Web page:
Related to this concern is the perception by some organizations that the focus of the ICC on prosecuting a few, often high-level, perpetrators in a distant forum can overshadow other, often more far-reaching, post-conflict efforts, such as community reconciliation, domestic trials, or other rule of law efforts.7 They “perceive [international justice practitioners as] generalists trampling through places that require specialist knowledge.”8 That frustration is shared by those who see a need not just to punish perpetrators of mass crimes, but also to get at and address the root causes that lead to the commission of such crimes in the first place.9 The result is, as David Kaye suggests, that “international justice and human rights communities do not necessarily perceive one another as natural allies.”10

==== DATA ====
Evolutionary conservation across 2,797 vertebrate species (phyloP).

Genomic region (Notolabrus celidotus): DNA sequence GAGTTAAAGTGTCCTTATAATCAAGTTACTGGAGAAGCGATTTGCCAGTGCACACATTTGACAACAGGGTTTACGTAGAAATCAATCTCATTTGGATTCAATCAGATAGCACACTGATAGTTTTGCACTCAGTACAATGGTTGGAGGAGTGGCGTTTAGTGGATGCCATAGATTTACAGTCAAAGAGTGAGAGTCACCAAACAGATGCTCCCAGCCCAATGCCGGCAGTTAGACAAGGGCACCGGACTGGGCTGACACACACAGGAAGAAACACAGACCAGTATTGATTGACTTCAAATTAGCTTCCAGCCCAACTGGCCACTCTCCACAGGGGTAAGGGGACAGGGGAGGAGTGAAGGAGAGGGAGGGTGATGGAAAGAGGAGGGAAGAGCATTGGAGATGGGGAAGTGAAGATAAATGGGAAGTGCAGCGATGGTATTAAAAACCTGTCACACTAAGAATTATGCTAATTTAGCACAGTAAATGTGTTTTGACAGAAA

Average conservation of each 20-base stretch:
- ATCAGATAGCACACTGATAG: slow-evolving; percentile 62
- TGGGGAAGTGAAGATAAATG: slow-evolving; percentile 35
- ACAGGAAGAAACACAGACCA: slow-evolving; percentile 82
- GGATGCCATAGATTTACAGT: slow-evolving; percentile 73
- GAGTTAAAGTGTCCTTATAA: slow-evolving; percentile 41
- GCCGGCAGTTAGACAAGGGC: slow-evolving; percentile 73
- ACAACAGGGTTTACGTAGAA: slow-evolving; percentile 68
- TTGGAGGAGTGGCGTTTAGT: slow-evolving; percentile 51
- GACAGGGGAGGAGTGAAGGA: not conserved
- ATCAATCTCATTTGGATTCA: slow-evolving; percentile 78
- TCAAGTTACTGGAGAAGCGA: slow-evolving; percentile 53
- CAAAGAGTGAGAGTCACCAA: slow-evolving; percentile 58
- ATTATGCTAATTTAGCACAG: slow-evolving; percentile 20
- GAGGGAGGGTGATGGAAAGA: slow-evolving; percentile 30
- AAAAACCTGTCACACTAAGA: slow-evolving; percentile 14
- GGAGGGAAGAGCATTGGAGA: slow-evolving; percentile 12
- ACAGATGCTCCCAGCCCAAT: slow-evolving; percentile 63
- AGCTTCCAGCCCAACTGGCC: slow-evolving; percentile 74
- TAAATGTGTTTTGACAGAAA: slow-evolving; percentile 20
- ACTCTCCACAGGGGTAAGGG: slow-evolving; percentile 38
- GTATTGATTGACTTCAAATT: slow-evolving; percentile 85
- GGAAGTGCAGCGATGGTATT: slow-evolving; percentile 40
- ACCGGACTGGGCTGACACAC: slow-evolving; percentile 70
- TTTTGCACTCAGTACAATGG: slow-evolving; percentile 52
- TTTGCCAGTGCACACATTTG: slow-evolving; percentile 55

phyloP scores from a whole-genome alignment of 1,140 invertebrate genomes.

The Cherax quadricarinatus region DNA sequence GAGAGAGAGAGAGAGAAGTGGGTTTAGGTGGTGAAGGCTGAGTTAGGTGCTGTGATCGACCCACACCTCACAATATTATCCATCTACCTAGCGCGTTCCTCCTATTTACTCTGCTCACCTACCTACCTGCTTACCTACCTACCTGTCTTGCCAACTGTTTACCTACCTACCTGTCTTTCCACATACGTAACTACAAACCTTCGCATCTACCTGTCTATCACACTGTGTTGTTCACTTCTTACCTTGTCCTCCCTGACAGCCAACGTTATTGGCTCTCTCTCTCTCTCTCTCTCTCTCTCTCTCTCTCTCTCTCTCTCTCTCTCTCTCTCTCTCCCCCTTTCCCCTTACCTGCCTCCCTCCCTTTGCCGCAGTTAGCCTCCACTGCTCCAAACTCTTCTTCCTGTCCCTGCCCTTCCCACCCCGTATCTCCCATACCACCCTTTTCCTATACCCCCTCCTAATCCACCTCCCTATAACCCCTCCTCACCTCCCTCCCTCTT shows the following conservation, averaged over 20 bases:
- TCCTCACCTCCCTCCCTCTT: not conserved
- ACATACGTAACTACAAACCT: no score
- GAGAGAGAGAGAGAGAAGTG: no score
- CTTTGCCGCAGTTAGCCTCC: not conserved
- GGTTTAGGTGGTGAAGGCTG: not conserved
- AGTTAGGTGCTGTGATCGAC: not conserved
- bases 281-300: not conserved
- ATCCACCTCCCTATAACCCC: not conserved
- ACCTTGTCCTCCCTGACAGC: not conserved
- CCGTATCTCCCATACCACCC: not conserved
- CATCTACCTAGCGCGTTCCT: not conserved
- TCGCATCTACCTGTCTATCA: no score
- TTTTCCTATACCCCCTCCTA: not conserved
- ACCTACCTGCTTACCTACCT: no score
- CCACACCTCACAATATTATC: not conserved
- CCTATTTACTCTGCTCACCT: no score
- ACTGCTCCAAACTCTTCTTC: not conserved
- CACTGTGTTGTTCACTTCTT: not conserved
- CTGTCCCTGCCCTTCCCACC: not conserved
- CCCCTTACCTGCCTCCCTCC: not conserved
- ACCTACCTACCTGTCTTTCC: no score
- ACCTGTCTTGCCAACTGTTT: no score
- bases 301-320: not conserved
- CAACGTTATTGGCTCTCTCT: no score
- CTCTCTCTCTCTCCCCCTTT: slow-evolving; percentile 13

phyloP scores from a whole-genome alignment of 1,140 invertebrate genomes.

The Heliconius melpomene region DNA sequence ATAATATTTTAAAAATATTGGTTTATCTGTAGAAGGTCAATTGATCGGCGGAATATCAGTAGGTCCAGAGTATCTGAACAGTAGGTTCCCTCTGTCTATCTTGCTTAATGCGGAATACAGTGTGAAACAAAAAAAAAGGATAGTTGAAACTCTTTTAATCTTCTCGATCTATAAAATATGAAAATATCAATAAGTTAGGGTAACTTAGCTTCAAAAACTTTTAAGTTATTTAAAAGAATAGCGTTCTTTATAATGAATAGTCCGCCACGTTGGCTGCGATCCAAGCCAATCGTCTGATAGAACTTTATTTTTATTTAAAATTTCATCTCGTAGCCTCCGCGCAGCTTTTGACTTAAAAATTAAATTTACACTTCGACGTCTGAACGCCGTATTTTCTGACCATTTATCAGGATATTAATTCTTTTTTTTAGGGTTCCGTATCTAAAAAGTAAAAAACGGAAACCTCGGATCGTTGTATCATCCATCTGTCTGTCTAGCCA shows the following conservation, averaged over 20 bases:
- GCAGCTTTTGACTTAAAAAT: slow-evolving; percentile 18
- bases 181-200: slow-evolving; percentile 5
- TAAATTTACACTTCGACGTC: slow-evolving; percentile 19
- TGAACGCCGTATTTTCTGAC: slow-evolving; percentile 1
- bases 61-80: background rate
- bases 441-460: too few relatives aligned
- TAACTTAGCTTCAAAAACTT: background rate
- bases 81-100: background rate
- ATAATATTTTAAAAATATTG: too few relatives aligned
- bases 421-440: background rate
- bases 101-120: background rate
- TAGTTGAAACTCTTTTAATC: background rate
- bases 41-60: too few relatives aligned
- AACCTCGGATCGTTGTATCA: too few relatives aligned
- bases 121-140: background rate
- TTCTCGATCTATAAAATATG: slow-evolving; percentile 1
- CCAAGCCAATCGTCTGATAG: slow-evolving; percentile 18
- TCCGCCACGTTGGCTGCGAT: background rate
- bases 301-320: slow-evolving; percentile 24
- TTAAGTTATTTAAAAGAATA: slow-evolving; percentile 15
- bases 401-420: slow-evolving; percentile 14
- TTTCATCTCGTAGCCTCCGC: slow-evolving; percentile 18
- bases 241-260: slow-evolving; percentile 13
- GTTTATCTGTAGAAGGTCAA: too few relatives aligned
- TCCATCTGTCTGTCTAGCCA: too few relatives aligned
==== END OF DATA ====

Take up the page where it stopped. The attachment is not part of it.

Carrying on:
Encouraging first responders to collaborate with the OTP requires that it recognize and address these concerns. In particular, it requires that the OTP identify and pursue opportunities to foster mutual respect and understanding, and build trust, with first responders. This, in turn, requires that the OTP recognize not only that first responders have different mandates and capacities,11 but also that assisting the OTP may put their staff at risk and/or undermine their efforts.12 While recognition of these concerns might be done in a variety of different ways, ongoing communication and dialogue between the OTP and first responders is an essential first step.13 One way the OTP might increase opportunities for such dialogue is to increase its field presence on the ground, not just in places where it is investigating crimes, but even before it launches an official investigation, that is, during its preliminary examination of a situation.14 Although the OTP cannot feasibly have a presence in every conflict zone, a more robust field presence in situations under examination would allow it to more easily identify organizations that may come into contact with information, witnesses, or other evidence that may be useful in its own investigations and to begin a discussion with such organizations about whether and how best to work together.